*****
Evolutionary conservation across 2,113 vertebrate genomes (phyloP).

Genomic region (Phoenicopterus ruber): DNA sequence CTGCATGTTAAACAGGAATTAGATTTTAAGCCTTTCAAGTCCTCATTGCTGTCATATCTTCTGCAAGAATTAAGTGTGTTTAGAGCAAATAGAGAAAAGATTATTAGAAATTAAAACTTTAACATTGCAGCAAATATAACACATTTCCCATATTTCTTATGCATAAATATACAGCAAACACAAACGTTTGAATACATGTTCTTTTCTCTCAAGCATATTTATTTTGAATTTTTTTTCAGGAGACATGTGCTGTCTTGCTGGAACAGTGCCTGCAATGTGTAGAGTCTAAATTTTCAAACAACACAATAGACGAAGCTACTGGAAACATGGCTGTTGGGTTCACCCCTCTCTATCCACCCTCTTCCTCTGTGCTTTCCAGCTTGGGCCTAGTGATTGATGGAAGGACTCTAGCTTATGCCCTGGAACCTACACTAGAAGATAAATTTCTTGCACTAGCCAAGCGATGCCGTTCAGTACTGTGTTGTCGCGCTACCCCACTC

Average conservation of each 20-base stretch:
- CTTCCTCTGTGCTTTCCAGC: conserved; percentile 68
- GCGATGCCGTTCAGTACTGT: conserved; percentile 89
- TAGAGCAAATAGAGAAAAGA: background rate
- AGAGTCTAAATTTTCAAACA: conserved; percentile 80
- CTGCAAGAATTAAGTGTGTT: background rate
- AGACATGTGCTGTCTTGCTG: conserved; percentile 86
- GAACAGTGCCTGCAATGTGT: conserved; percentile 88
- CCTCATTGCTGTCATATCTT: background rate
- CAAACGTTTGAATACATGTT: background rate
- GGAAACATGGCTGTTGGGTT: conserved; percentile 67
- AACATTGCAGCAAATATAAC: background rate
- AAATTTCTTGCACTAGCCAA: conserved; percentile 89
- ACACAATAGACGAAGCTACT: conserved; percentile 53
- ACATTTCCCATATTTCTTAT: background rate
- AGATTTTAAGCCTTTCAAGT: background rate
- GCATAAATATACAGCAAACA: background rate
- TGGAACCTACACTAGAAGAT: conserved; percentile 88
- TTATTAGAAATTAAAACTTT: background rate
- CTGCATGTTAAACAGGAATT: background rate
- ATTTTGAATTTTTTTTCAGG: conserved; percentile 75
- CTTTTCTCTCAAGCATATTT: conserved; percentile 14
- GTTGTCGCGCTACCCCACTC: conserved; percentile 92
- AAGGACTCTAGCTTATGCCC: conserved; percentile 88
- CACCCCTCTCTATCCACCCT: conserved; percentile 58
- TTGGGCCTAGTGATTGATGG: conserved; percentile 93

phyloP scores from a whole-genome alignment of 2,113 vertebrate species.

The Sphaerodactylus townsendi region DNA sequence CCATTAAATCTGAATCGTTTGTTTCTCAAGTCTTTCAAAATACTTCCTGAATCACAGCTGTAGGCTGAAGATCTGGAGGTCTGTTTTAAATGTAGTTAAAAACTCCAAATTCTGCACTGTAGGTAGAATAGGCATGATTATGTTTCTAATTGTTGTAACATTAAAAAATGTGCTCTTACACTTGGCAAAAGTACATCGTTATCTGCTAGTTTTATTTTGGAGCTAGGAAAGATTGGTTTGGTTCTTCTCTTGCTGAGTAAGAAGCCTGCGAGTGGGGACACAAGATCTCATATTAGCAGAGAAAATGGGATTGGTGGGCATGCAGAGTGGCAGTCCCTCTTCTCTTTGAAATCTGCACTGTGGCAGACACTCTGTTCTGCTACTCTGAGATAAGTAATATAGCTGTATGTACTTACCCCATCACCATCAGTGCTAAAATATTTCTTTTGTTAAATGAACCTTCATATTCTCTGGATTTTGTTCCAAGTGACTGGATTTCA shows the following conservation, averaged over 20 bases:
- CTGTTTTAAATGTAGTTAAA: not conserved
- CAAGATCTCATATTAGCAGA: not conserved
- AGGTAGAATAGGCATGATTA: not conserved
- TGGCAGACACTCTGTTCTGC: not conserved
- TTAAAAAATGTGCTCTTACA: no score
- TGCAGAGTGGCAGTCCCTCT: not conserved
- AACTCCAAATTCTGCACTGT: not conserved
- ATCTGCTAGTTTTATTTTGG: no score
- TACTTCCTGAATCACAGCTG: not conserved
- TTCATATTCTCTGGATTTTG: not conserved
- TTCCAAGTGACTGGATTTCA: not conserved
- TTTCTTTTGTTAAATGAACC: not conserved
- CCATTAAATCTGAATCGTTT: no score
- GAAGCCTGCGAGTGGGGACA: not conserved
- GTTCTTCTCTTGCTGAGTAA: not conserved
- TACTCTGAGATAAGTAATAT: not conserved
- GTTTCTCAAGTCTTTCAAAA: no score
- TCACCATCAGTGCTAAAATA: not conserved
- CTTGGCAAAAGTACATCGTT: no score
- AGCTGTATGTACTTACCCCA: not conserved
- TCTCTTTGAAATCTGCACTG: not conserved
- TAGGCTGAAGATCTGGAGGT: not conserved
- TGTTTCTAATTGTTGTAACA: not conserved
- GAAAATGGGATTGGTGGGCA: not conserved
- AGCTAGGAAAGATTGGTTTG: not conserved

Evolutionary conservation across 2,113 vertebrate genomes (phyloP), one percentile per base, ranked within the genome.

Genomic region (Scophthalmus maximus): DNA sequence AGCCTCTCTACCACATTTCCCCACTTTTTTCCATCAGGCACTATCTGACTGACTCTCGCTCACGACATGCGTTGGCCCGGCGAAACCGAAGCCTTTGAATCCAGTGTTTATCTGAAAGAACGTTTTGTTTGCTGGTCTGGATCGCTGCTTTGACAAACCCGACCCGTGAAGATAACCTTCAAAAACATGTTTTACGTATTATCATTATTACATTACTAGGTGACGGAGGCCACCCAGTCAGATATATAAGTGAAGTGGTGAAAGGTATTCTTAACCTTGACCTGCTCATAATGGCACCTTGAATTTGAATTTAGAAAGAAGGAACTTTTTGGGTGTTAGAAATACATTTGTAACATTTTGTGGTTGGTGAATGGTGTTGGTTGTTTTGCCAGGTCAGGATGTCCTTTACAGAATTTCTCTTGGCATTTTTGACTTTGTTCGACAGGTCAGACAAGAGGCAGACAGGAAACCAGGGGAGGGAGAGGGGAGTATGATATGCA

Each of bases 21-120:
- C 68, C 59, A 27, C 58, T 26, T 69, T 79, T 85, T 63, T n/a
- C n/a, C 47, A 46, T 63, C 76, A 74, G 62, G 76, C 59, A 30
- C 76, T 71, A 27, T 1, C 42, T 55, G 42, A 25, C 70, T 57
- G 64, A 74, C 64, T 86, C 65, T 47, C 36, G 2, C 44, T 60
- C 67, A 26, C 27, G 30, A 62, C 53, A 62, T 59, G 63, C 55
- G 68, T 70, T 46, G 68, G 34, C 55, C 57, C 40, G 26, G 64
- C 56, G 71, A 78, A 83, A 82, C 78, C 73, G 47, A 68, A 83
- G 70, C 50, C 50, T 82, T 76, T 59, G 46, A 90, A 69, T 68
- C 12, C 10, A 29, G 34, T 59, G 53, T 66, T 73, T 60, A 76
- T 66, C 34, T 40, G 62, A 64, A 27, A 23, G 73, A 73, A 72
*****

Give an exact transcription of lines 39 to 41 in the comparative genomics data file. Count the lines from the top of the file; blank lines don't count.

- TACTTCCTGAATCACAGCTG: not conserved
- TTCATATTCTCTGGATTTTG: not conserved
- TTCCAAGTGACTGGATTTCA: not conserved